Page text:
Students, faculty nourished by food, family, friendships
Dave Lavallee, 401-874-5862
URI Diversity Week meal feeds soul too
KINGSTON, R.I. – October 7, 2011 – Moroccan spiced red lentil soup, Caribbean jerk chicken, Indian pudding, Mesclun greens with native cranberries and goat cheese, and apple crisp were among the delectable offerings at the Diversity Week Luncheon Wednesday in the Memorial Union.
All of the foods awakened taste buds and pleased palates, but one other ingredient provided food for the soul, stories about food and its power to stimulate connection in families, among friends and even among strangers.
Students, faculty and staff gathered for “Sharing Food: Stories of Family, Culture and Connection,” to enjoy great food and to hear from each other how food influenced and still influences their lives. Sponsored by the College of Human Science and Services, the event featured Linda Sebelia, an adjunct professor in the Department of Food Science and Nutrition.
“As human beings, you all know we are hard wired for social connections,” Sebelia said. “It’s no secret that connecting with others, and when I say connecting with others, I mean face to face with others, makes us feel better.
“You feel better eating with people than you do sitting in front of your computer, and where does most of this connection happen? Right here at the dinner table. It’s long been the meeting place for family and friends.”
Sebelia said her definition of family is much broader than those connected by blood, and includes roommates, co-workers, friends and neighbors. She pointed out that many families have very dear non-related “aunts” and “uncles.”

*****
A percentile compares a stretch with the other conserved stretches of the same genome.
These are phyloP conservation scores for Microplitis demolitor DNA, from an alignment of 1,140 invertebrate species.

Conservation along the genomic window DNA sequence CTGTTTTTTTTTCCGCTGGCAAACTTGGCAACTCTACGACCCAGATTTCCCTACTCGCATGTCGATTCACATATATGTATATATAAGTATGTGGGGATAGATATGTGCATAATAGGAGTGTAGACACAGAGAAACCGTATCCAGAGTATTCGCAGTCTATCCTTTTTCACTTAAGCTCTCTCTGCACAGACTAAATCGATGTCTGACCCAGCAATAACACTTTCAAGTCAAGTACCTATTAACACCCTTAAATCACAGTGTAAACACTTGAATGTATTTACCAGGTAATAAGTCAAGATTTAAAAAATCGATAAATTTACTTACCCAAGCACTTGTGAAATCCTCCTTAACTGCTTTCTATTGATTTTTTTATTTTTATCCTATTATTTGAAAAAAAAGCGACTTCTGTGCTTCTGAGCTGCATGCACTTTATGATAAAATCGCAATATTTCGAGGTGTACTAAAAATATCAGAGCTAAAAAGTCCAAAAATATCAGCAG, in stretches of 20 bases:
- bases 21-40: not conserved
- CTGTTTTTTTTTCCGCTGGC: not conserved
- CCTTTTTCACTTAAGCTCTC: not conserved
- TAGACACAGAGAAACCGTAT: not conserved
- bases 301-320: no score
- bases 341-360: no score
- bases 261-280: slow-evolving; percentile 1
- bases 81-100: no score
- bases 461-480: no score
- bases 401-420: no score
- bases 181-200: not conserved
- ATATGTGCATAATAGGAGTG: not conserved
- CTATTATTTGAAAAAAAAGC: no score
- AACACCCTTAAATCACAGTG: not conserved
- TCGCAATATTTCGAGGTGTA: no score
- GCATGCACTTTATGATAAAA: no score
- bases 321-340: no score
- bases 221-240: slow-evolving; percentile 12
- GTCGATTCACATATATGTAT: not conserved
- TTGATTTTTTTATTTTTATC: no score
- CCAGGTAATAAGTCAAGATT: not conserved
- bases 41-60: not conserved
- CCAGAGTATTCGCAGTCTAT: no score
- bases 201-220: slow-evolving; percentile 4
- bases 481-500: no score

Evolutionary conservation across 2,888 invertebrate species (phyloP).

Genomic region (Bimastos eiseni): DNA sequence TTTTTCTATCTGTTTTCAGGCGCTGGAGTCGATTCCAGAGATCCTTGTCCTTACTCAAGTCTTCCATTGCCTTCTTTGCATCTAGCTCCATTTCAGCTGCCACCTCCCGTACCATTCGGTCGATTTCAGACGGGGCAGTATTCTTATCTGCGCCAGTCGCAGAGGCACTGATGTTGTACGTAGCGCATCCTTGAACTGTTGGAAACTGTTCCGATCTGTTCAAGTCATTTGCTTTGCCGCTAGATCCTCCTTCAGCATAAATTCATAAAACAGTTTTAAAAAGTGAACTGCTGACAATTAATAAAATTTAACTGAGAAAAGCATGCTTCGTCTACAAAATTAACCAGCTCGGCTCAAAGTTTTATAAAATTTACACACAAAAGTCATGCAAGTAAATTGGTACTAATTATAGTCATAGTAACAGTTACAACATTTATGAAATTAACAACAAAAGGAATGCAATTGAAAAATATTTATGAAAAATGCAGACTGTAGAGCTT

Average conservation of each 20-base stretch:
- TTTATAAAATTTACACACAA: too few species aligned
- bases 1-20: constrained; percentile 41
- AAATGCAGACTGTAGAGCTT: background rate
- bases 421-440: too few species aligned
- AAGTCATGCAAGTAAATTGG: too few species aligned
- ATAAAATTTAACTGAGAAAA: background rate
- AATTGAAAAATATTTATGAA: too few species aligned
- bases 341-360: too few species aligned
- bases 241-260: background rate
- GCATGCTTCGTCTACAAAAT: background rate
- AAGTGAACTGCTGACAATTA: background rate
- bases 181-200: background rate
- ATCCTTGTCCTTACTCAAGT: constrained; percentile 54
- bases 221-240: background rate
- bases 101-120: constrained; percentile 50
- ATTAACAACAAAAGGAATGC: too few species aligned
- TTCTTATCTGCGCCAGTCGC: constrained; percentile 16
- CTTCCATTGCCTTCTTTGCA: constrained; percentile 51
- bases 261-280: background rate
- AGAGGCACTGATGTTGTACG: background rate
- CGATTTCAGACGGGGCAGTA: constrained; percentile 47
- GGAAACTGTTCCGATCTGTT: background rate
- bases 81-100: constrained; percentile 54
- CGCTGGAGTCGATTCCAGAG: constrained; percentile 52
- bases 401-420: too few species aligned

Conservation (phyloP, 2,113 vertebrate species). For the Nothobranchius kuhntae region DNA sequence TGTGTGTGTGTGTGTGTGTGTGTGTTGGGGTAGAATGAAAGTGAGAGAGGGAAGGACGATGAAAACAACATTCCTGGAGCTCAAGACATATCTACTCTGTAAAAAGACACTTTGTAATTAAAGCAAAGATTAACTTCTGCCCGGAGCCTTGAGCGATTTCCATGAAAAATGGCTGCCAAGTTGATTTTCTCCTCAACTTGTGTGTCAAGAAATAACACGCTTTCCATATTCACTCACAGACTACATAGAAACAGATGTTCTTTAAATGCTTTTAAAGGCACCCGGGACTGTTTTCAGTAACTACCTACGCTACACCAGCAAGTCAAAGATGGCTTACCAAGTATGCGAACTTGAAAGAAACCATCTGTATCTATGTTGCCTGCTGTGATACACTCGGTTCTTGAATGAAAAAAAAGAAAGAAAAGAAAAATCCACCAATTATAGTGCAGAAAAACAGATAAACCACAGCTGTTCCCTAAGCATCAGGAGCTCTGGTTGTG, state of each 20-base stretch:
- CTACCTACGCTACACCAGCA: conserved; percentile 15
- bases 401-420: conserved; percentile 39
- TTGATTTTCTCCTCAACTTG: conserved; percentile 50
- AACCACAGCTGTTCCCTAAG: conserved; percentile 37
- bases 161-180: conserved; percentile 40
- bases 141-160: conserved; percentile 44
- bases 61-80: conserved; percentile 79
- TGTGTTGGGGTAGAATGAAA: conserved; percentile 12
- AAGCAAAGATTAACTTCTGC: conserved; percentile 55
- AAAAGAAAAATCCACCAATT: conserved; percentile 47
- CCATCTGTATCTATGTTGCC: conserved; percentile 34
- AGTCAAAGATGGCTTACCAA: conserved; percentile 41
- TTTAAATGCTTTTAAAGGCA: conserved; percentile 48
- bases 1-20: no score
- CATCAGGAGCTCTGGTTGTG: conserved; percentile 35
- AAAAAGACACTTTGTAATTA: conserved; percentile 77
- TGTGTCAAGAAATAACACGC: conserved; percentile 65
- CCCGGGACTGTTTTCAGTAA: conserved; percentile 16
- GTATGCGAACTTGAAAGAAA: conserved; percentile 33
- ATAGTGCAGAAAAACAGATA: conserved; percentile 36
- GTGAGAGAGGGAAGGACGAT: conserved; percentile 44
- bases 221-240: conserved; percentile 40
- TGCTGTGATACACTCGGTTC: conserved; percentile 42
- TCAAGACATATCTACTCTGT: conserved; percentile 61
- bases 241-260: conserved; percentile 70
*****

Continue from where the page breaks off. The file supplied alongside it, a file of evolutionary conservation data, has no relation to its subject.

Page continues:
“Food is more than merely nourishing our bodies,” Sebelia said. “There is a very strong connection between sharing meals and positive life experience. People who eat together more frequently than not are more satisfied with almost every aspect of their lives. They are more satisfied with their spouses, their partners. They are more satisfied with their kids. Research has shown that you get a significantly higher level of well being if you have more meals to share with people, and if the quality of your meals is better, and I am not talking about nutritional quality, although I’d like to. I am talking about fewer distractions, you know, the television is turned off, and you are focusing on the food you are eating and the people you are eating it with.”
She said research shows that students who share meals with a family-like group, including close friends, will be less likely to be overweight or obese, they’ll perform better in academic settings and less likely to abuse drugs and alcohol.
Sebelia discussed memories of food, favorite comfort foods like macaroni and cheese, mashed potatoes and beef stew. “Everyone seems to crave the gastronomic equivalent of a warm sweater, or a blankie.”
She said her greatest memories of food are always associated with peels of laughter.
Also, when a newborn is welcomed into a family, it’s nearly universal that celebrations involve great food. At Sebelia’s direction participants at each table were given summaries of various cultures’ rituals involving food and welcome for the newborn. They had to determine what country or culture practiced the ritual.
One example was: “What do Tibetan midwives put on the baby’s nose at birth to symbolize good health, longevity and always having enough nourishment: saffron, sacred butter or honey?” The answer was sacred butter.
As Sebelia ended her remarks, she encouraged members at each table to continue discussions about the roles food, family and friendships have played in their lives.
The groups talked about holiday traditions, traditional gender roles in and out of the kitchen and how they varied in different cultural, ethnic and religious groups. While some experiences differed, many shared similar stories that featured favorite grandparents, aunts and uncles, “the kids’ table,” and the aromas wafting from kitchen. Some even talked about enjoying Rhode Island favorites like coffee milk and some new arrivals to the state even getting used to Italian bakery pizza with no cheese.
Melvin Wade, director of URI’s Multicultural Center, addresses the crowd at the start of Wednesday’s “Sharing Food: Stories of Family, Culture and Connection” event.
URI Department of Communications & Marketing photo by Michael Salerno Photography.